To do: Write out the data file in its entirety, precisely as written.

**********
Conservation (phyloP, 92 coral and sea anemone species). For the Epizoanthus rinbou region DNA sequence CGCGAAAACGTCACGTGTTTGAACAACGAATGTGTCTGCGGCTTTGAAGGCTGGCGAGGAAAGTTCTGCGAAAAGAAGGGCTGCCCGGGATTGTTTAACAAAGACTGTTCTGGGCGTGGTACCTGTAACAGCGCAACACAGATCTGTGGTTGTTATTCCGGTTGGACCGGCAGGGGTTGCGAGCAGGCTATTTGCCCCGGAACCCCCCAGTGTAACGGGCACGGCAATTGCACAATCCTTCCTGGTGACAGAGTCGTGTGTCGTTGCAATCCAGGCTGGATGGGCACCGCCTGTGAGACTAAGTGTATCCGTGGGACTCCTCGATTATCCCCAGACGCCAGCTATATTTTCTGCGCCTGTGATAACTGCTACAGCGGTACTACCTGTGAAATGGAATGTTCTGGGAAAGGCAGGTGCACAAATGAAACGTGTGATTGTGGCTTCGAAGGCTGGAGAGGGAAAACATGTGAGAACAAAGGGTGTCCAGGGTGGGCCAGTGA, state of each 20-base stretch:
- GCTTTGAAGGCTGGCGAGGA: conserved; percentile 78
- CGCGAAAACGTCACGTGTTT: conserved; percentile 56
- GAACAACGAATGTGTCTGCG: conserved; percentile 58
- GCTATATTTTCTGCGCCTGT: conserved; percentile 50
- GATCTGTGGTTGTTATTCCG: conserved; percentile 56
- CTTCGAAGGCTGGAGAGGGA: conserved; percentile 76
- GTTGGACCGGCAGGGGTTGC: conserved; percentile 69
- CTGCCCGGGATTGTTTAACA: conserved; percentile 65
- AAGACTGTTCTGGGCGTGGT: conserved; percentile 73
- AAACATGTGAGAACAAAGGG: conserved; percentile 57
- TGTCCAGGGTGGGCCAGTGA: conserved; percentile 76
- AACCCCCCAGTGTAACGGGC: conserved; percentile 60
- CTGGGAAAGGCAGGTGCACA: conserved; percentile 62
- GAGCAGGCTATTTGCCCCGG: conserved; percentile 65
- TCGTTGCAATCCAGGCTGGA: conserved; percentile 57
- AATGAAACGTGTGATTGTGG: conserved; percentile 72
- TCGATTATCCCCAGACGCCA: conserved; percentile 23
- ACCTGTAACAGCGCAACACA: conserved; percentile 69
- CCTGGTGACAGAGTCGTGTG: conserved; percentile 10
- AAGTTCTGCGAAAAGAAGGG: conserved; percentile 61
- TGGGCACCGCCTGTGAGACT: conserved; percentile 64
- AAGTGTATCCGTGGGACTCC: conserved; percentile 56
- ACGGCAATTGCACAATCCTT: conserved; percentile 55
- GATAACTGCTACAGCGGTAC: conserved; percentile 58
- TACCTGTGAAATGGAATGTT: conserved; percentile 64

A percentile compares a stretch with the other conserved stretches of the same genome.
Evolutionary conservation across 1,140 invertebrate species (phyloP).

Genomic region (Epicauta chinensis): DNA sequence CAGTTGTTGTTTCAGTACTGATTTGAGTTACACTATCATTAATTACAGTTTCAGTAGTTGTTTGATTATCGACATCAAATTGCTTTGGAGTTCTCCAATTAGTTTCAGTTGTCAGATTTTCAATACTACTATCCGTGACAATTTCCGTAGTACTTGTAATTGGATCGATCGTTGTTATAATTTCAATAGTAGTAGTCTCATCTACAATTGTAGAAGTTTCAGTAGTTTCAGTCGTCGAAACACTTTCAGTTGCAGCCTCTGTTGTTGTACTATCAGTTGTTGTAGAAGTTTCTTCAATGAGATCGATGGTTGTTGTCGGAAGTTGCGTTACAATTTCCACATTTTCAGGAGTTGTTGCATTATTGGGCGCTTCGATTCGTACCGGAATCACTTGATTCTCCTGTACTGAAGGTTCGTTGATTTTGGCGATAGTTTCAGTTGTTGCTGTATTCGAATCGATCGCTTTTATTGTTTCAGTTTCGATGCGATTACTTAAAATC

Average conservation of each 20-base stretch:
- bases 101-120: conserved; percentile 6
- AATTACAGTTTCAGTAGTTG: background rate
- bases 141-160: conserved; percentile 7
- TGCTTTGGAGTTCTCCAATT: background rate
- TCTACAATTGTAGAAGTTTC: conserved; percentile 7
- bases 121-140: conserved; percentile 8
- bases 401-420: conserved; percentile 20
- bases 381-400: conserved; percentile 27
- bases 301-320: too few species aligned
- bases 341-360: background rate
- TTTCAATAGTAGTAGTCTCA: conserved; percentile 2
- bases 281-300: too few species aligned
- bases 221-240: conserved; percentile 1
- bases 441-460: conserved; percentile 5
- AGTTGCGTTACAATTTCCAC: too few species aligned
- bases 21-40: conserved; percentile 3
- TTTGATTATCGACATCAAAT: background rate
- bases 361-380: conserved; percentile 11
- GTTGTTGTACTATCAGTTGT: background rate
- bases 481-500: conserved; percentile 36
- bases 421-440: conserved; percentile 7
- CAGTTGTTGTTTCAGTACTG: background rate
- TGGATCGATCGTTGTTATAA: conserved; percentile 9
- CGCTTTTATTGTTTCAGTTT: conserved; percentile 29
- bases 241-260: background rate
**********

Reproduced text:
Conservation (phyloP, 92 coral and sea anemone species). For the Epizoanthus rinbou region DNA sequence CGCGAAAACGTCACGTGTTTGAACAACGAATGTGTCTGCGGCTTTGAAGGCTGGCGAGGAAAGTTCTGCGAAAAGAAGGGCTGCCCGGGATTGTTTAACAAAGACTGTTCTGGGCGTGGTACCTGTAACAGCGCAACACAGATCTGTGGTTGTTATTCCGGTTGGACCGGCAGGGGTTGCGAGCAGGCTATTTGCCCCGGAACCCCCCAGTGTAACGGGCACGGCAATTGCACAATCCTTCCTGGTGACAGAGTCGTGTGTCGTTGCAATCCAGGCTGGATGGGCACCGCCTGTGAGACTAAGTGTATCCGTGGGACTCCTCGATTATCCCCAGACGCCAGCTATATTTTCTGCGCCTGTGATAACTGCTACAGCGGTACTACCTGTGAAATGGAATGTTCTGGGAAAGGCAGGTGCACAAATGAAACGTGTGATTGTGGCTTCGAAGGCTGGAGAGGGAAAACATGTGAGAACAAAGGGTGTCCAGGGTGGGCCAGTGA, state of each 20-base stretch:
- GCTTTGAAGGCTGGCGAGGA: conserved; percentile 78
- CGCGAAAACGTCACGTGTTT: conserved; percentile 56
- GAACAACGAATGTGTCTGCG: conserved; percentile 58
- GCTATATTTTCTGCGCCTGT: conserved; percentile 50
- GATCTGTGGTTGTTATTCCG: conserved; percentile 56
- CTTCGAAGGCTGGAGAGGGA: conserved; percentile 76
- GTTGGACCGGCAGGGGTTGC: conserved; percentile 69
- CTGCCCGGGATTGTTTAACA: conserved; percentile 65
- AAGACTGTTCTGGGCGTGGT: conserved; percentile 73
- AAACATGTGAGAACAAAGGG: conserved; percentile 57
- TGTCCAGGGTGGGCCAGTGA: conserved; percentile 76
- AACCCCCCAGTGTAACGGGC: conserved; percentile 60
- CTGGGAAAGGCAGGTGCACA: conserved; percentile 62
- GAGCAGGCTATTTGCCCCGG: conserved; percentile 65
- TCGTTGCAATCCAGGCTGGA: conserved; percentile 57
- AATGAAACGTGTGATTGTGG: conserved; percentile 72
- TCGATTATCCCCAGACGCCA: conserved; percentile 23
- ACCTGTAACAGCGCAACACA: conserved; percentile 69
- CCTGGTGACAGAGTCGTGTG: conserved; percentile 10
- AAGTTCTGCGAAAAGAAGGG: conserved; percentile 61
- TGGGCACCGCCTGTGAGACT: conserved; percentile 64
- AAGTGTATCCGTGGGACTCC: conserved; percentile 56
- ACGGCAATTGCACAATCCTT: conserved; percentile 55
- GATAACTGCTACAGCGGTAC: conserved; percentile 58
- TACCTGTGAAATGGAATGTT: conserved; percentile 64

A percentile compares a stretch with the other conserved stretches of the same genome.
Evolutionary conservation across 1,140 invertebrate species (phyloP).

Genomic region (Epicauta chinensis): DNA sequence CAGTTGTTGTTTCAGTACTGATTTGAGTTACACTATCATTAATTACAGTTTCAGTAGTTGTTTGATTATCGACATCAAATTGCTTTGGAGTTCTCCAATTAGTTTCAGTTGTCAGATTTTCAATACTACTATCCGTGACAATTTCCGTAGTACTTGTAATTGGATCGATCGTTGTTATAATTTCAATAGTAGTAGTCTCATCTACAATTGTAGAAGTTTCAGTAGTTTCAGTCGTCGAAACACTTTCAGTTGCAGCCTCTGTTGTTGTACTATCAGTTGTTGTAGAAGTTTCTTCAATGAGATCGATGGTTGTTGTCGGAAGTTGCGTTACAATTTCCACATTTTCAGGAGTTGTTGCATTATTGGGCGCTTCGATTCGTACCGGAATCACTTGATTCTCCTGTACTGAAGGTTCGTTGATTTTGGCGATAGTTTCAGTTGTTGCTGTATTCGAATCGATCGCTTTTATTGTTTCAGTTTCGATGCGATTACTTAAAATC

Average conservation of each 20-base stretch:
- bases 101-120: conserved; percentile 6
- AATTACAGTTTCAGTAGTTG: background rate
- bases 141-160: conserved; percentile 7
- TGCTTTGGAGTTCTCCAATT: background rate
- TCTACAATTGTAGAAGTTTC: conserved; percentile 7
- bases 121-140: conserved; percentile 8
- bases 401-420: conserved; percentile 20
- bases 381-400: conserved; percentile 27
- bases 301-320: too few species aligned
- bases 341-360: background rate
- TTTCAATAGTAGTAGTCTCA: conserved; percentile 2
- bases 281-300: too few species aligned
- bases 221-240: conserved; percentile 1
- bases 441-460: conserved; percentile 5
- AGTTGCGTTACAATTTCCAC: too few species aligned
- bases 21-40: conserved; percentile 3
- TTTGATTATCGACATCAAAT: background rate
- bases 361-380: conserved; percentile 11
- GTTGTTGTACTATCAGTTGT: background rate
- bases 481-500: conserved; percentile 36
- bases 421-440: conserved; percentile 7
- CAGTTGTTGTTTCAGTACTG: background rate
- TGGATCGATCGTTGTTATAA: conserved; percentile 9
- CGCTTTTATTGTTTCAGTTT: conserved; percentile 29
- bases 241-260: background rate